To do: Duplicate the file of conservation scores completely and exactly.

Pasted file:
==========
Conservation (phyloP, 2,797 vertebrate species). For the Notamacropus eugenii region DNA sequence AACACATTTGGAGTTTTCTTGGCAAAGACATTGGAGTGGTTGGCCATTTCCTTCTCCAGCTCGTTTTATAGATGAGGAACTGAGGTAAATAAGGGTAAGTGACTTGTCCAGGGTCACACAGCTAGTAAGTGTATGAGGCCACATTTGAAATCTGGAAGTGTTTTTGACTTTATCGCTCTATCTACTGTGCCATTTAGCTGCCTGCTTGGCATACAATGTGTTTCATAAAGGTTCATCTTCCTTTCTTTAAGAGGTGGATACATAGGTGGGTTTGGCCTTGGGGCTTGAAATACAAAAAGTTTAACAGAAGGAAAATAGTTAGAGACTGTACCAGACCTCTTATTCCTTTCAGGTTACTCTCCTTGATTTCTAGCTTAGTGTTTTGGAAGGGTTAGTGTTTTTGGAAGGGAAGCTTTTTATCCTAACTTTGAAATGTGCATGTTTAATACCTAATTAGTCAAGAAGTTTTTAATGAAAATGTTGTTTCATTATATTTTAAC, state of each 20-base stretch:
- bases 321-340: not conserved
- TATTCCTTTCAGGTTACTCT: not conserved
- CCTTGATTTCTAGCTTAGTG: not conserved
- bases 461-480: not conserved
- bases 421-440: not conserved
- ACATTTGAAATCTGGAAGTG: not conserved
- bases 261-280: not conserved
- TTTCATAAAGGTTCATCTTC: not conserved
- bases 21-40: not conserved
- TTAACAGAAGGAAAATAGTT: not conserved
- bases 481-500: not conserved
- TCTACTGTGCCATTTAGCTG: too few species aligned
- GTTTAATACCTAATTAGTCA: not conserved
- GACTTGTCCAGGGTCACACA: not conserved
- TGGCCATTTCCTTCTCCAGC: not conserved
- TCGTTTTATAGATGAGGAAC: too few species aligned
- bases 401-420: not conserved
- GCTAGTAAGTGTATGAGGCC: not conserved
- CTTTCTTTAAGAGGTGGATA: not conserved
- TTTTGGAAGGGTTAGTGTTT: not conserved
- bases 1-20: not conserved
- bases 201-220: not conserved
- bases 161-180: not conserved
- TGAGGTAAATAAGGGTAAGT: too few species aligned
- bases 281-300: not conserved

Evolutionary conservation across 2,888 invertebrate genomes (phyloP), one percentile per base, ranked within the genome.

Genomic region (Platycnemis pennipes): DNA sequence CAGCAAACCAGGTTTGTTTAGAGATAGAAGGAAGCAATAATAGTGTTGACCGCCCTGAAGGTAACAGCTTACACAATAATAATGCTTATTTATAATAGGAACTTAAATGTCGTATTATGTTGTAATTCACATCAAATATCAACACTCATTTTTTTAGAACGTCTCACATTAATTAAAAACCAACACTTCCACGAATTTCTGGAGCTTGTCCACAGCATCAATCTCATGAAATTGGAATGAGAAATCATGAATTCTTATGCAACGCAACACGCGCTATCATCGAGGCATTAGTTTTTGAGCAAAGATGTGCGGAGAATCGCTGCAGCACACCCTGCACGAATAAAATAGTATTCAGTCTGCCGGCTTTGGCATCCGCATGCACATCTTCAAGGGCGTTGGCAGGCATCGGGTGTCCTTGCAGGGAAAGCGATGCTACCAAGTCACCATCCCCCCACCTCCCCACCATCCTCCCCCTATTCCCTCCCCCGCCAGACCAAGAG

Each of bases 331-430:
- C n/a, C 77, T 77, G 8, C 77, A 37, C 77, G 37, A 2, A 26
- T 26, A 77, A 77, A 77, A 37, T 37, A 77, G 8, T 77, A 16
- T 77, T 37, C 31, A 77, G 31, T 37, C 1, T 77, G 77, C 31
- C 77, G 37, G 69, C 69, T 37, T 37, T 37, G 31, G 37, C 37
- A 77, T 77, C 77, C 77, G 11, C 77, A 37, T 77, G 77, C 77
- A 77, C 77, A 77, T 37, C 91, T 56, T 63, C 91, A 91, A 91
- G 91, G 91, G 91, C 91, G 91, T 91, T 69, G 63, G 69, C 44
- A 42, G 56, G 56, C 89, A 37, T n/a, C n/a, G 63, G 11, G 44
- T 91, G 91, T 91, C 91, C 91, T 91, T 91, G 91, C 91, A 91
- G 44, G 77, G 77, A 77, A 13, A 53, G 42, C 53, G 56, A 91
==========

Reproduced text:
Conservation (phyloP, 2,797 vertebrate species). For the Notamacropus eugenii region DNA sequence AACACATTTGGAGTTTTCTTGGCAAAGACATTGGAGTGGTTGGCCATTTCCTTCTCCAGCTCGTTTTATAGATGAGGAACTGAGGTAAATAAGGGTAAGTGACTTGTCCAGGGTCACACAGCTAGTAAGTGTATGAGGCCACATTTGAAATCTGGAAGTGTTTTTGACTTTATCGCTCTATCTACTGTGCCATTTAGCTGCCTGCTTGGCATACAATGTGTTTCATAAAGGTTCATCTTCCTTTCTTTAAGAGGTGGATACATAGGTGGGTTTGGCCTTGGGGCTTGAAATACAAAAAGTTTAACAGAAGGAAAATAGTTAGAGACTGTACCAGACCTCTTATTCCTTTCAGGTTACTCTCCTTGATTTCTAGCTTAGTGTTTTGGAAGGGTTAGTGTTTTTGGAAGGGAAGCTTTTTATCCTAACTTTGAAATGTGCATGTTTAATACCTAATTAGTCAAGAAGTTTTTAATGAAAATGTTGTTTCATTATATTTTAAC, state of each 20-base stretch:
- bases 321-340: not conserved
- TATTCCTTTCAGGTTACTCT: not conserved
- CCTTGATTTCTAGCTTAGTG: not conserved
- bases 461-480: not conserved
- bases 421-440: not conserved
- ACATTTGAAATCTGGAAGTG: not conserved
- bases 261-280: not conserved
- TTTCATAAAGGTTCATCTTC: not conserved
- bases 21-40: not conserved
- TTAACAGAAGGAAAATAGTT: not conserved
- bases 481-500: not conserved
- TCTACTGTGCCATTTAGCTG: too few species aligned
- GTTTAATACCTAATTAGTCA: not conserved
- GACTTGTCCAGGGTCACACA: not conserved
- TGGCCATTTCCTTCTCCAGC: not conserved
- TCGTTTTATAGATGAGGAAC: too few species aligned
- bases 401-420: not conserved
- GCTAGTAAGTGTATGAGGCC: not conserved
- CTTTCTTTAAGAGGTGGATA: not conserved
- TTTTGGAAGGGTTAGTGTTT: not conserved
- bases 1-20: not conserved
- bases 201-220: not conserved
- bases 161-180: not conserved
- TGAGGTAAATAAGGGTAAGT: too few species aligned
- bases 281-300: not conserved

Evolutionary conservation across 2,888 invertebrate genomes (phyloP), one percentile per base, ranked within the genome.

Genomic region (Platycnemis pennipes): DNA sequence CAGCAAACCAGGTTTGTTTAGAGATAGAAGGAAGCAATAATAGTGTTGACCGCCCTGAAGGTAACAGCTTACACAATAATAATGCTTATTTATAATAGGAACTTAAATGTCGTATTATGTTGTAATTCACATCAAATATCAACACTCATTTTTTTAGAACGTCTCACATTAATTAAAAACCAACACTTCCACGAATTTCTGGAGCTTGTCCACAGCATCAATCTCATGAAATTGGAATGAGAAATCATGAATTCTTATGCAACGCAACACGCGCTATCATCGAGGCATTAGTTTTTGAGCAAAGATGTGCGGAGAATCGCTGCAGCACACCCTGCACGAATAAAATAGTATTCAGTCTGCCGGCTTTGGCATCCGCATGCACATCTTCAAGGGCGTTGGCAGGCATCGGGTGTCCTTGCAGGGAAAGCGATGCTACCAAGTCACCATCCCCCCACCTCCCCACCATCCTCCCCCTATTCCCTCCCCCGCCAGACCAAGAG

Each of bases 331-430:
- C n/a, C 77, T 77, G 8, C 77, A 37, C 77, G 37, A 2, A 26
- T 26, A 77, A 77, A 77, A 37, T 37, A 77, G 8, T 77, A 16
- T 77, T 37, C 31, A 77, G 31, T 37, C 1, T 77, G 77, C 31
- C 77, G 37, G 69, C 69, T 37, T 37, T 37, G 31, G 37, C 37
- A 77, T 77, C 77, C 77, G 11, C 77, A 37, T 77, G 77, C 77
- A 77, C 77, A 77, T 37, C 91, T 56, T 63, C 91, A 91, A 91
- G 91, G 91, G 91, C 91, G 91, T 91, T 69, G 63, G 69, C 44
- A 42, G 56, G 56, C 89, A 37, T n/a, C n/a, G 63, G 11, G 44
- T 91, G 91, T 91, C 91, C 91, T 91, T 91, G 91, C 91, A 91
- G 44, G 77, G 77, A 77, A 13, A 53, G 42, C 53, G 56, A 91